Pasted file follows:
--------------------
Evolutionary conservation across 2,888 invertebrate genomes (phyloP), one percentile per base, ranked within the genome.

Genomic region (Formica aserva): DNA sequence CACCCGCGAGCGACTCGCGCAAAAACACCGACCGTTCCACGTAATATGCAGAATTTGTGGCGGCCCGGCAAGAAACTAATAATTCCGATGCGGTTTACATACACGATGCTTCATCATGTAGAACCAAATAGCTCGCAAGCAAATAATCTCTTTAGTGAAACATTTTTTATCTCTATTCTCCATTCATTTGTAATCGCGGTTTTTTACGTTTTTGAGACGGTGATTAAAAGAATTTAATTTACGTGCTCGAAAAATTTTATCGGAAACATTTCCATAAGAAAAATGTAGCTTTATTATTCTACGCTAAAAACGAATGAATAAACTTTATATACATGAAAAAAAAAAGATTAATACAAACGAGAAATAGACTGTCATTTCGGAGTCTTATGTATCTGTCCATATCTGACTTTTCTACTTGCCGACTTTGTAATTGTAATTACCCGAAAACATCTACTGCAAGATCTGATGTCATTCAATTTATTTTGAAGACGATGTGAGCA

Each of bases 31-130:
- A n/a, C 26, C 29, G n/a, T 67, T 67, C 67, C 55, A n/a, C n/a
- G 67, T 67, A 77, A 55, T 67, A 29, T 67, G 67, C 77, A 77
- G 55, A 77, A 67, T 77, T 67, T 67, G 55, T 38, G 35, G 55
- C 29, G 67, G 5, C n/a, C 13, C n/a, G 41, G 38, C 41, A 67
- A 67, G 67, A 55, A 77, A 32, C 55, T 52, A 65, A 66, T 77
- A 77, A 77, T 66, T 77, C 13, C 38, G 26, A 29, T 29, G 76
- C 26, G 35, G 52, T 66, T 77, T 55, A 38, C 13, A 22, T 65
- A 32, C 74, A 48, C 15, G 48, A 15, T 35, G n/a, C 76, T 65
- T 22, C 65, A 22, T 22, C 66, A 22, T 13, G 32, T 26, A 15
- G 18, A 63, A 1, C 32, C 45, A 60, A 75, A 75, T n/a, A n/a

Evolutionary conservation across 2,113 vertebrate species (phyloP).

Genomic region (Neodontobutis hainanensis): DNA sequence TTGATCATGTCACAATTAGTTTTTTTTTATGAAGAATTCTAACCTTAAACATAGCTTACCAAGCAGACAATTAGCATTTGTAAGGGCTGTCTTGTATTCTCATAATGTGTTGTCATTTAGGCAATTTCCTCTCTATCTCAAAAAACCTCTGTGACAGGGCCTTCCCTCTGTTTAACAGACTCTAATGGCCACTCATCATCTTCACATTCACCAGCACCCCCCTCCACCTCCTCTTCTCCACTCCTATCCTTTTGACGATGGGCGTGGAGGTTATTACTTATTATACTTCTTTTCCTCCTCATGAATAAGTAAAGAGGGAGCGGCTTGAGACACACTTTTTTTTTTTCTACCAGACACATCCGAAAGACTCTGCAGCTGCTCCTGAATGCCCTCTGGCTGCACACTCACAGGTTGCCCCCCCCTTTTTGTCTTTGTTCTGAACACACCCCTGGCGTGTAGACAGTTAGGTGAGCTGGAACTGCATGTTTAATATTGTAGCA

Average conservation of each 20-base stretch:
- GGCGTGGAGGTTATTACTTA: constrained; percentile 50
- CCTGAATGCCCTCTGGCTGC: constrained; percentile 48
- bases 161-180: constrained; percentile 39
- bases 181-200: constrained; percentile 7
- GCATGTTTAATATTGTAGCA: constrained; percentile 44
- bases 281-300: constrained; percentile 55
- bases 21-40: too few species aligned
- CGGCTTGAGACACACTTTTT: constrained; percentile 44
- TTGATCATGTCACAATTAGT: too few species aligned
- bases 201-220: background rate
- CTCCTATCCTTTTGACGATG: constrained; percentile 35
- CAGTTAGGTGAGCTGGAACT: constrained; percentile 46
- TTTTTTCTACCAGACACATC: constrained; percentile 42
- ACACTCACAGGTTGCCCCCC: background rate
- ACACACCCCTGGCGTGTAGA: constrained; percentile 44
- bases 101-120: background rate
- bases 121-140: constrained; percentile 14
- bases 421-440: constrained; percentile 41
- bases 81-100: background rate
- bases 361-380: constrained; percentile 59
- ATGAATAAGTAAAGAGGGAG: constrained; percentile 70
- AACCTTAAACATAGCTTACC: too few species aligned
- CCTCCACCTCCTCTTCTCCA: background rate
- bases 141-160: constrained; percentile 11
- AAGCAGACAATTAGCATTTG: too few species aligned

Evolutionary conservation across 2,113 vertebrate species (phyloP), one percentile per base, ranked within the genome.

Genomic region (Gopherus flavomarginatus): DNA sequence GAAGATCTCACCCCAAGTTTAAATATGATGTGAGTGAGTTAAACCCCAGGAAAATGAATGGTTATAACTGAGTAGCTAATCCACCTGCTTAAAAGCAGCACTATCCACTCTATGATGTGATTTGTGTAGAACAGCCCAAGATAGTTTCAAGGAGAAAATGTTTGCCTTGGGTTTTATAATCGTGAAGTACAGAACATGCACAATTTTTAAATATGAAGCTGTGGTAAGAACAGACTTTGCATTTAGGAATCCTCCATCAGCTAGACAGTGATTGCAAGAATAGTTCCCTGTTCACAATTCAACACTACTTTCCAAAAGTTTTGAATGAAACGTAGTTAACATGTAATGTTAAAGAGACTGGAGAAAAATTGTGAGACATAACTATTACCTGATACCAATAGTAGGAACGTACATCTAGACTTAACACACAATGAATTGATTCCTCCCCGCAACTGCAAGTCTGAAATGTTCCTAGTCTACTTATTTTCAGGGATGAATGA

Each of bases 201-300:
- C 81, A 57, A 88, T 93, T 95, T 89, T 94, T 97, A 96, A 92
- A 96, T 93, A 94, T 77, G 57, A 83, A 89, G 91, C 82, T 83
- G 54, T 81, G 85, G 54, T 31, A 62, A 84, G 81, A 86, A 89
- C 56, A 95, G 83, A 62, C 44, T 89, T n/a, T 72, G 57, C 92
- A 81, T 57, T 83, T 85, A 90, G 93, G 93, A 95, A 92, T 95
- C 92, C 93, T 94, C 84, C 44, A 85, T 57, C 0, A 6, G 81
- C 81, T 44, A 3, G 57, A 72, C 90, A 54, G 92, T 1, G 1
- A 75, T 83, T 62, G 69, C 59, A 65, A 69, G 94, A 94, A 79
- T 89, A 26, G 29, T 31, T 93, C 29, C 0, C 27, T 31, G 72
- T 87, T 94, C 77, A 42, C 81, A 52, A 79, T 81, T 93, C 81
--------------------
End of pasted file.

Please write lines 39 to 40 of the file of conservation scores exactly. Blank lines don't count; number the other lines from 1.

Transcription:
- CCTCCACCTCCTCTTCTCCA: background rate
- bases 141-160: constrained; percentile 11